I wanted to get people thinking about all the different ways to expose yourself and learn about the business. I’ve had others from my school follow my lead and intern at Nick and one of them even work there now. Nothing makes me happier then being able to help someone get one step closer to their dreams. Even if it’s just giving out information.

    • Crispin Freeman says:

      Glad you’re enjoying the interview. I love getting the insight of two young actors at the beginning of their career. I think it gives my listeners some ideas about what they can do to break into the industry.

  3. Eric Rivera says:

    Excellent. It’s good to hear that there are lots of opportunities to voice act all over the internet.

    Speaking of which, have you guys heard of the bronies? These are people who are fans of the cartoon show, My Little Pony: Friendship is Magic, who are NOT little girls. For some reason, this show has inspired lots of people to take up the arts. Bronies are constantly creating fan animations, and I always see postings for voice actors for these projects on websites like Equestria Daily. I’m sure Kimlinh could be a pony. Edward too, probably.

    • Edward says:

      Actually I’m not a “brony” but Kimlinh is involved in the community. My friend Kira who goes by Rina-Chan is very much into the show and community. I have various other friends that have been in games, animations, etc. centering around My Little Ponies as well.

      I got a chance to see Tara Strong at an event yesterday and she talked about how no fan base she’s ever had has been as strong or supportive as the brony community. Even though it’s not my cup of tea, I think it’s wonderful that so many people have found joy in this show. It’s really an amazing and wonderful thing.

    • Kimlinh Tran says:

      Hiya! Thanks for listening~

      I voice Rarity in Mane6: Fighting is Magic, as a matter of fact, and then some! I often go by Hnilmik on the Internet end of things.

      The way I see it is that any place that serves as a creative outlet and needs voices is fair game to practice. Heck, I voiced in parodies (Team Four Star’s DBZ abridged, Antfish’s JoJo’s Bizarre Adventure abridged), machinima (Sanity Not Included, Smashtasm), and comic adaptations (Hiimdaisy [Persona 4] Comic Dub, VG Cats Adaptation With No Name). That said, I really like how the show inspired a whole community of creative people to make some really impressive projects, and a large variety of which too, as you’re more than likely aware~

      It’d be awesome to be an official, bona fide pony, but MLP: FiM is recorded in Canada and Tara Strong was able to voice in the show due to her dual citizenship. For now, my pony dreams are being fulfilled by the fandom~

  4. Angelican Marcos says:

    Hello Mr. Freeman been a long time since i haven’t made a question of your podcast. But I do have one that might not be related to this podcast and so far it’s great that your former students get to do these awesome video game characters you must really proud. But my question is would you voice act a character for a fan if they made a animation show would you? Just asking that question if it would be possible if you can do it.

    • Crispin Freeman says:

      I’m glad you’re enjoying the interview.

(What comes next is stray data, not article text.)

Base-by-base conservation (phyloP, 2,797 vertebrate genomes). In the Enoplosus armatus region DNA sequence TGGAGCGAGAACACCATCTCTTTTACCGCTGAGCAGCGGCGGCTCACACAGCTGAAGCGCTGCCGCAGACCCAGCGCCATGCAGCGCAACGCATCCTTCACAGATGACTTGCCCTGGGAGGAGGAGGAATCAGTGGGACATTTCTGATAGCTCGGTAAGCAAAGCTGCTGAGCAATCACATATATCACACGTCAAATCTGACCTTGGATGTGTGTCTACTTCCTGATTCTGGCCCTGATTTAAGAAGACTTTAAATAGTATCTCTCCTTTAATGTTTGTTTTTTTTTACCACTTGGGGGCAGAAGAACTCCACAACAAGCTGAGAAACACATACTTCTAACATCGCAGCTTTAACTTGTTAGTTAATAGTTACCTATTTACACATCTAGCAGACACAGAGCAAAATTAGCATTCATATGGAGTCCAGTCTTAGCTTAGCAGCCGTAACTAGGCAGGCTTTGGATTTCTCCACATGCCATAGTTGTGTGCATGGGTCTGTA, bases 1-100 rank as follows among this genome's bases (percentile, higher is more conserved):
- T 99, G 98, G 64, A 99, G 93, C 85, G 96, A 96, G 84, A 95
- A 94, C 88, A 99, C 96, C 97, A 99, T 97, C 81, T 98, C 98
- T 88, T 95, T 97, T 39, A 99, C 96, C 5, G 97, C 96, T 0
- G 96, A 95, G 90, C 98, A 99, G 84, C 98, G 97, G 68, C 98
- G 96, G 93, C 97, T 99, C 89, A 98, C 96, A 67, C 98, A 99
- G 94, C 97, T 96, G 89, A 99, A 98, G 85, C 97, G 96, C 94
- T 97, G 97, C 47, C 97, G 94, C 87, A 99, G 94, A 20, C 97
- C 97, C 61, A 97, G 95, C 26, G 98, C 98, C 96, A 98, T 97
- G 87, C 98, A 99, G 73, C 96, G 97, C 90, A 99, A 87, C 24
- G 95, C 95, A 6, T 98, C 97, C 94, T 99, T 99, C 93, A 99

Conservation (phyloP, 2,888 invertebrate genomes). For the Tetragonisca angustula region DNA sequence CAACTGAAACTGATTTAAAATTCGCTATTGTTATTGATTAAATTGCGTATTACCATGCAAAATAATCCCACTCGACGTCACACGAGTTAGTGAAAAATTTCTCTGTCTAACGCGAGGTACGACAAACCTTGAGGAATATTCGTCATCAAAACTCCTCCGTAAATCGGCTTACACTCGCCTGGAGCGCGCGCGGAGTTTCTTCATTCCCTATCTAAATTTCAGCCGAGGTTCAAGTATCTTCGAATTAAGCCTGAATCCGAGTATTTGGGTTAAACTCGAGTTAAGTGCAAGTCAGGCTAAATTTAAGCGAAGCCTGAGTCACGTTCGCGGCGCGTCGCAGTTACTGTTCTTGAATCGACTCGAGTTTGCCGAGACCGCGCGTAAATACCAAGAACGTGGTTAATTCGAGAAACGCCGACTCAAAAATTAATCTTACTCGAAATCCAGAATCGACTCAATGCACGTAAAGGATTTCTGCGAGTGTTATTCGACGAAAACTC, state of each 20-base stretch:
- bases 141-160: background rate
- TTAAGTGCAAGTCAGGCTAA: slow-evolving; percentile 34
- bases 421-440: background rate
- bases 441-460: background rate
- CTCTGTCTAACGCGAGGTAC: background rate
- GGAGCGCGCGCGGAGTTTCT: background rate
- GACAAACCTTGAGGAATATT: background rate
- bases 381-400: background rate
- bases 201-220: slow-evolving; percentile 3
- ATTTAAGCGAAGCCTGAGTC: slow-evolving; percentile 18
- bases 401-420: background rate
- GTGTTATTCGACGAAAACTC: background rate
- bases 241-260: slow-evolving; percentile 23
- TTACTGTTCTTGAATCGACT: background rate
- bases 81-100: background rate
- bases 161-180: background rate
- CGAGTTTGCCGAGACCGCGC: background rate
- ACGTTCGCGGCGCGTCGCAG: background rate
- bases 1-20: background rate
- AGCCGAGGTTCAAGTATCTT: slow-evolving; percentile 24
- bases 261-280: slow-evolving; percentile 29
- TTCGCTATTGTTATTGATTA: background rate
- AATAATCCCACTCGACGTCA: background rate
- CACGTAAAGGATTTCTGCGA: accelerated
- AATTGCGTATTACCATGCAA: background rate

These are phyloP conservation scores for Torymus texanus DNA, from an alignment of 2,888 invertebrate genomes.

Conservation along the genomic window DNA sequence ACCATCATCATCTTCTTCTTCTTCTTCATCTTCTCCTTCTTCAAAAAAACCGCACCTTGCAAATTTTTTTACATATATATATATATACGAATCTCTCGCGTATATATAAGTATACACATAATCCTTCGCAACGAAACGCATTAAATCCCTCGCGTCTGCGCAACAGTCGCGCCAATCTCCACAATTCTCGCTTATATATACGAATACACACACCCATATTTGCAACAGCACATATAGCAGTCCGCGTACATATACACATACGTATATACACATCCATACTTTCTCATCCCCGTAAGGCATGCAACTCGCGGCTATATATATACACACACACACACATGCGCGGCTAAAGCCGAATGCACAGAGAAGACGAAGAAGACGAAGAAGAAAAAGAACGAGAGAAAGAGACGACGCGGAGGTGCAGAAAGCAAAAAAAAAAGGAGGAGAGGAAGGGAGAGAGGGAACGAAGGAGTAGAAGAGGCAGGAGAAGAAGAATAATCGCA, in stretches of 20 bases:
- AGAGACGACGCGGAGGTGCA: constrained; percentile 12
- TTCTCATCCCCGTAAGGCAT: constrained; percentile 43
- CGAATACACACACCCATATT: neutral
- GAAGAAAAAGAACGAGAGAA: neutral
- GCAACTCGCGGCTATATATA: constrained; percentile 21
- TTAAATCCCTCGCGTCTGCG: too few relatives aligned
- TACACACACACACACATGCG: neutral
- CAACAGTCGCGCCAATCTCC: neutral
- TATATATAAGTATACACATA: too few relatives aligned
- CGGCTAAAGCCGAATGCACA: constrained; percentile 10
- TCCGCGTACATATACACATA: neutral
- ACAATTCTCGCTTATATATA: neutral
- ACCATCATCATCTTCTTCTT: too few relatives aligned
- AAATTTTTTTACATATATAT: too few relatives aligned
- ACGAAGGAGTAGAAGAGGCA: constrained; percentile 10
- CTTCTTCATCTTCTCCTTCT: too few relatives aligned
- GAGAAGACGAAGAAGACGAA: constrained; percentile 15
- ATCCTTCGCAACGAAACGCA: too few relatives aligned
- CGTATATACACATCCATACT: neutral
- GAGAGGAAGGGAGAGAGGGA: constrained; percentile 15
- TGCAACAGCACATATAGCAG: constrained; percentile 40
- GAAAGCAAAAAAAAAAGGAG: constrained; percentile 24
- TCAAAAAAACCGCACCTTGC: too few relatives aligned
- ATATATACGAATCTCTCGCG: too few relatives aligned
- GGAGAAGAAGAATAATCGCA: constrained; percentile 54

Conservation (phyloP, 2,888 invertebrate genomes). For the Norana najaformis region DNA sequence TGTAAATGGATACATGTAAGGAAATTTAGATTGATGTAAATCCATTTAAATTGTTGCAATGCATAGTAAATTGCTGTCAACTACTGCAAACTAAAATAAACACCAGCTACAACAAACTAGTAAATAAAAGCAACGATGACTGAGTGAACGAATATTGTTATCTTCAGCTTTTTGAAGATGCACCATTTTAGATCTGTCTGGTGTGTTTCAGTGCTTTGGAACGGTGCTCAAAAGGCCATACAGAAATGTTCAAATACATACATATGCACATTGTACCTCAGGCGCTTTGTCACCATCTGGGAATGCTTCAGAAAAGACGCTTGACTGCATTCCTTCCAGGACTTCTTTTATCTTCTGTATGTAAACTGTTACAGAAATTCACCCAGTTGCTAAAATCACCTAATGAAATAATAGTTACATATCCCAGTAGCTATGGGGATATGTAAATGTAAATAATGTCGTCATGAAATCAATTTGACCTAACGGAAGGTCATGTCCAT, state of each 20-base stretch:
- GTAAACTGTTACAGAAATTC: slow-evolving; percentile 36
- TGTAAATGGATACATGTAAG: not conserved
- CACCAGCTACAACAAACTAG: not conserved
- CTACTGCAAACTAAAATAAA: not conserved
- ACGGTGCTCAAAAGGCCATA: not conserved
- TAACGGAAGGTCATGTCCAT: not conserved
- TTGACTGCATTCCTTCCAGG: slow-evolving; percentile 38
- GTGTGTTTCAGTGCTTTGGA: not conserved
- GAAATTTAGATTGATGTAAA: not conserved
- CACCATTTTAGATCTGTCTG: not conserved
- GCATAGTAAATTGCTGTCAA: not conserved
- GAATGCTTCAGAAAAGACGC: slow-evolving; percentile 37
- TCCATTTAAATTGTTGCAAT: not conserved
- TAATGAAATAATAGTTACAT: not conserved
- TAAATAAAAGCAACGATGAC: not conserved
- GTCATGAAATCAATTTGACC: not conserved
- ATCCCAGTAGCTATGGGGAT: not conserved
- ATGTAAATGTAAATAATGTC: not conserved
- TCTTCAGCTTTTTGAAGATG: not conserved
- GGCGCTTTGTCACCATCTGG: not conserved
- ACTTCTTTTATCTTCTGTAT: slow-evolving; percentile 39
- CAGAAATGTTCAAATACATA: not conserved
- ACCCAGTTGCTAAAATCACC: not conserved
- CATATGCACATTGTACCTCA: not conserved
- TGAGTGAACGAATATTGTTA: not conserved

Since I am a member of SAG/AFTRA I am supposed to abide by Rule One which is I can only work on union animation projects. If a fan’s project was done union, I’d be happy to work on it.

      • Angelican Marcos says:

        well that’s wonderful Oh in consideration of you saying about the union. Could it be possible if you made a podcast about union and nonunion anime voice acting? I would like to learn about that at some point when i ever become a voice actress someday. I also think you’d be perfect for my Alfred Little character in my Alfred in Wonderland animation if I ever get to it but I’m making a story of it first, the comic book(manga) second, the animation third, and if i ever get the chance to be successful on that project. I could make a video game for it too it’s going to be difficult but it’s worth trying right!? 🙂

  5. Angelican Marcos says:

    Oh and another thing i also want to know is how do you get along with the other voice actors/actresses? Do you get to know them later on or you get to know them sooner? Also do you communicate with each other well like do you relate with each other in conversation? That’s what I would like to know just to get to know them in the near future.

    • Crispin Freeman says:

      I get along fine with other voice actors and actresses. We’re a pretty down to earth group. Unfortunately, we rarely meet each other unless we’re working on an American TV animated show. Most other voice over work is recorded separately so we may only see each other in passing unless we schedule time to socialize.

      • Angelican Marcos says:

        That’s kind of sad not communicating with them once in awhile it gets boring by yourself with no one to talk to. Always finding it awkward alone outside of the booth. But don’t the voice actors/actresses you usually see sometimes go to the same conventions you go to?

        • Angelican Marcos says:

          But it’s also nice that you get to communicate with your voice acting friends. That sounds like fun i guess… 🙂

        • Crispin Freeman says:

          If you say so. I find that we voice actors communicate when we need to and when fortuitous circumstances present themselves. I almost never feel bored or lonely. We do sometimes see each other at conventions as well if we happen to be invited to the same conventions.

          • Angelican Marcos says:

            well that’s good actually if you don’t feel bored or lonely i guess it’s just me who feels bored. I never do feel lonely though… I was just wondering and it’s not exactly weird to talk to yourself sometimes it keeps oneself stable as well but that’s just me i guess… 🙂